This method would be captured by two words, Einfühlung and Verstehen. Now, Verstehen means “to understand” in German, but in the context of German sociology and eggheadery, it has a more precise connotation. It means to dive into, to participate in the subject which you are trying to understand. Einfühlung meanwhile, means literally “to feel into.”
Indeed, the English word “empathy” only enters the English language in 1909 as a translation of Einfühlung.(Perhaps the foremost champion of the German historical method in economics in America around that time was Richard Ely, who has recently — and rightly — become a villain familiar to Econtalk listeners, though I’ve been banging my spoon on my high chair about him for a while now.).
What I find fascinating about the forces of empathy is the way they used their claims of superior understanding as a way to fend off arguments they didn’t like and facts they didn’t want to hear. I think this is often a problem for experts. They think they know, understand and feel their subjects so much better than everyone else that they can’t be argued with. It’s how intellectuals end up being owned by their theories and it’s how some historians become advocates for the subjects they study.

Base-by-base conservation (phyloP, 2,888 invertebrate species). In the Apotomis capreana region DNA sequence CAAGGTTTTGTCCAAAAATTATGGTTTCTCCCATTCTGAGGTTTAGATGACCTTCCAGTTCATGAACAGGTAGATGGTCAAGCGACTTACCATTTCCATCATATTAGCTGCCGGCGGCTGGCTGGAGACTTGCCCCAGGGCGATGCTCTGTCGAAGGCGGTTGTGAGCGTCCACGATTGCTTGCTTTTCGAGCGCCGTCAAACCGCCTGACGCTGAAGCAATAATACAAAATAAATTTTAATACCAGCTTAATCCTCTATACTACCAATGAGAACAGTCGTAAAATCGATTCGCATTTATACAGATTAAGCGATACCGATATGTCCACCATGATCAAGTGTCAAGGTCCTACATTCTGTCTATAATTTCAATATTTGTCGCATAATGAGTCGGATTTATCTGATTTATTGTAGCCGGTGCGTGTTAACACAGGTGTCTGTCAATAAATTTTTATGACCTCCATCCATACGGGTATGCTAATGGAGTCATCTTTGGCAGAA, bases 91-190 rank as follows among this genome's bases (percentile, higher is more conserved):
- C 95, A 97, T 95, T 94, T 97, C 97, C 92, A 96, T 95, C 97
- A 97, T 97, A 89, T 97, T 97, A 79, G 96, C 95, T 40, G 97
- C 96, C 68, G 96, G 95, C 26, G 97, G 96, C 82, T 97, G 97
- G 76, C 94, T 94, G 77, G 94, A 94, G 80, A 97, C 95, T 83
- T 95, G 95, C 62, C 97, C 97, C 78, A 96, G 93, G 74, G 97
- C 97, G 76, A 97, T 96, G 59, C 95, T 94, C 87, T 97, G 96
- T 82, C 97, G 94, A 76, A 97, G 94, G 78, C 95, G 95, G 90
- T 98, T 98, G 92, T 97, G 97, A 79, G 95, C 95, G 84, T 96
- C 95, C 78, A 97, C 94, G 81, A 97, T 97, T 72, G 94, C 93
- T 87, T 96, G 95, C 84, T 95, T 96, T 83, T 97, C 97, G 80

One can really see how this kind of empathy corrupts music critics. They become bitter and angry partisans for their favorite artists against all detractors. That’s probably okay for music critics, but it’s a really dangerous mindset for economists and other policymakers. Your empathy gives you a sense of ownership of someone or something, but it can also result in that someone or something having ownership of you.
The Austrian approach of emotional detachment has its problems too. But it seems to me infinitely superior as a way to make policy.
Anyway, I got onto this because the whole historical vs. Austrian school fight is in many ways the story of modern economics and policy-making. And I thought it was funny how the conversation on Econtalk – one of the few places where Austrian economics is discussed seriously and respectfully – didn’t touch this elephant in the room directly.
I guess you can tell it was a stimulating discussion, given that I took the better part of an hour of my Sunday morning to get this off my chest, which I think is a pretty high compliment to both Roberts and Bloom.